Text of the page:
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Is this normal? I just noticed it when I was cleaning my bike after a long day downhill mtb. Are those screws? Thanks for any replies.

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    My best guess is that the bolts are hollow, and what you see are the bits left over from gouging out the hex "sockets". Likely were there when you bought it. – Daniel R Hicks Apr 25 '17 at 11:32
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    Agree, this is a pretty common thing to see. Take one out and poke at it and you should see that it's just a little nonstructural flake of material. – Nathan Knutson Apr 25 '17 at 19:53
  • @tankerBeast I suggest you pick the answer that best matches your findings. My answer is probably incorrect and doesn't deserve to be the accepted one. What are your findings ? – Criggie Apr 26 '17 at 8:28

Are you sure those hex bolts are cracked?

They could instead just have peeling chrome. Hex bolts tend to accumulate water and grime and thus corrosion. It could just be surface peeling of the chrome.

I'd poke at them with a sharp ice pick and see if it's just surface peeling of chrome or if the bolts are actually cracked. If it's the former you can ignore. If it's the latter, follow @criggie's suggestion.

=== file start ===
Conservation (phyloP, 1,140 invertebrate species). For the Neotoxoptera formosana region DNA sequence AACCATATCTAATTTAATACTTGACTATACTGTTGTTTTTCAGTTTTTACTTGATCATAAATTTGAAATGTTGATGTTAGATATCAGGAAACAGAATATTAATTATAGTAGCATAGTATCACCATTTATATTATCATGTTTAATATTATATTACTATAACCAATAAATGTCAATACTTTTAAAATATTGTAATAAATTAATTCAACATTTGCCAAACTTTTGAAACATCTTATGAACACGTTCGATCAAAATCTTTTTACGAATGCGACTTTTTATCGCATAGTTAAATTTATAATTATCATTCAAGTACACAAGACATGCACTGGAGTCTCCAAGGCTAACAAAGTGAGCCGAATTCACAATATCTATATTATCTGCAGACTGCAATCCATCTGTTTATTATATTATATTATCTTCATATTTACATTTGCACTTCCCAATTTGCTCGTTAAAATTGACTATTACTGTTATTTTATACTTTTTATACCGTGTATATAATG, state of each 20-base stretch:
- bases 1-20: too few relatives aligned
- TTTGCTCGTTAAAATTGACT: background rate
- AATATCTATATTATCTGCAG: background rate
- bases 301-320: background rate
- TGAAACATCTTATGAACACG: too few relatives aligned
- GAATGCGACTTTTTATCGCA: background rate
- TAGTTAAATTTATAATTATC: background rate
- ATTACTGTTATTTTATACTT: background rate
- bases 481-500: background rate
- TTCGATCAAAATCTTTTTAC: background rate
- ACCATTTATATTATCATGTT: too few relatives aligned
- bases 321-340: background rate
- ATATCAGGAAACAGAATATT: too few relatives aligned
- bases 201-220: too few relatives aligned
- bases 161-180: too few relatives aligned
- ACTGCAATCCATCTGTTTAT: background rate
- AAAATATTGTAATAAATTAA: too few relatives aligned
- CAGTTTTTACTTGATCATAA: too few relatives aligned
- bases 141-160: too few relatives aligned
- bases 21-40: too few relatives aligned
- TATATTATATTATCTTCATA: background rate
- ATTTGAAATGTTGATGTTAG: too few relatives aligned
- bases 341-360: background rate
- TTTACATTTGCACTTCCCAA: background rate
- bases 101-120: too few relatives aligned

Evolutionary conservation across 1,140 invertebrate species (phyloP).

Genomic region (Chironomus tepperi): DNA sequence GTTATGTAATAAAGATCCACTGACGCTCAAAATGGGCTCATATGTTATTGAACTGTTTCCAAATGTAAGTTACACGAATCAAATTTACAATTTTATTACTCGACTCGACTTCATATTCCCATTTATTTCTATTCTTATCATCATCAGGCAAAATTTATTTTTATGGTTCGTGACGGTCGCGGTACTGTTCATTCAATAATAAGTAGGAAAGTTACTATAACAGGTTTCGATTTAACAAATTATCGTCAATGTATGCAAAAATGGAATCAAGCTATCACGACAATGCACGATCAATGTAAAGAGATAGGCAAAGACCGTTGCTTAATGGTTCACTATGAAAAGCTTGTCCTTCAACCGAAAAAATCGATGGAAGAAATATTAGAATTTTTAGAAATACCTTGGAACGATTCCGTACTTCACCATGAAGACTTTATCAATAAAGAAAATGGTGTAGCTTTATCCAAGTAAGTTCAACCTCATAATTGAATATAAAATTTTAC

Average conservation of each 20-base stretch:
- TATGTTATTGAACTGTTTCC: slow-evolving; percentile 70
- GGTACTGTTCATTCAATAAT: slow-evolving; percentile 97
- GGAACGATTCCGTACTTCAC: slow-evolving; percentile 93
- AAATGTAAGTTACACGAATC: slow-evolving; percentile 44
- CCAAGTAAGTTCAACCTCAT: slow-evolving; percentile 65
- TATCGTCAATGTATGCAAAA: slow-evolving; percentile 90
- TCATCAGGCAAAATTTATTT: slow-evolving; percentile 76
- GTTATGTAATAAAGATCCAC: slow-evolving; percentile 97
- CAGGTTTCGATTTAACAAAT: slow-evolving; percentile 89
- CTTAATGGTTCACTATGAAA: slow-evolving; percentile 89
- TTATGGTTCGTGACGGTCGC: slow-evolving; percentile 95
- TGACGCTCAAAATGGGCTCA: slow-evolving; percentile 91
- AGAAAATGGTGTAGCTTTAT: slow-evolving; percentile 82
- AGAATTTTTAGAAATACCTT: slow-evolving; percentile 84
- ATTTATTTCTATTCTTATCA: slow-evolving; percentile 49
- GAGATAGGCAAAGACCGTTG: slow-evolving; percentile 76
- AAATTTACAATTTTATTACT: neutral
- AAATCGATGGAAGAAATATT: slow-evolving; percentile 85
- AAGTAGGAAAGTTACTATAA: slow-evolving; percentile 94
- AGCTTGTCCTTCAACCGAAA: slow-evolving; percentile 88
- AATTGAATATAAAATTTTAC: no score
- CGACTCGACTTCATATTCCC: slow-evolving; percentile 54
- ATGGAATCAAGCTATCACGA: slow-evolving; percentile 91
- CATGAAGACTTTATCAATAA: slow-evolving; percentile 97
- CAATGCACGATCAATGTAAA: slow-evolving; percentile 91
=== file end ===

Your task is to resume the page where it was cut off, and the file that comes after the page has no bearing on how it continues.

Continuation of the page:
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    The placement of the damage does seem very odd, flaking would be the simplest explanation. – Rider_X Apr 26 '17 at 17:01

The good news is those bolts aren't load bearing parts directly. The bad news is those are holding the load-bearing parts in place, so a failure of the bolt will allow the pivots to fail very quickly.

I'd strongly recommend taking them out and getting replacements from the maker of your frame.

Have a look at the answers to this question about shearing rotor bolts notice how little beef there is between the head and the shaft? Damage to bolt heads needs to be fixed.


Take them out and check if they are hollow, it might be that those are only the burrs from machining the hex.

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    You raise an excellent point, but the answer a bit short. Could you please used Edit to expand the answer - perhaps why you think the bolts might be hollow ? How would the rider check the bolts for hollowness by taking them out ? – Criggie Apr 26 '17 at 8:05

Those are artifacts or chips resulting from broaching the hex into the bolt head. Should be nothing to worry about but ask a mechanic if you want to be sure.


That's left over material from the broaching of the hex head in the bolt.

broaching is a machining process in which material is removed. In this case the inside of the hex is formed with a broaching tool

  • Can you please expand on "broaching" ? I don't recognise the word in this context. Use the Edit link to grow your answer with more details. – Criggie Apr 26 '17 at 8:02

Broaching in this reference: Hammering a hex shaped tool into the round hole in the bolt (maybe done when the bolt is red hot) to produce the hex profile for the allen wrench. Pushes the material from the sides of the hole down and leaves the strange looking ragged chips you see when the tool is pulled out. The aluminum surrounding such a hi-tensile bolt would probably fail long before the bolt fails.

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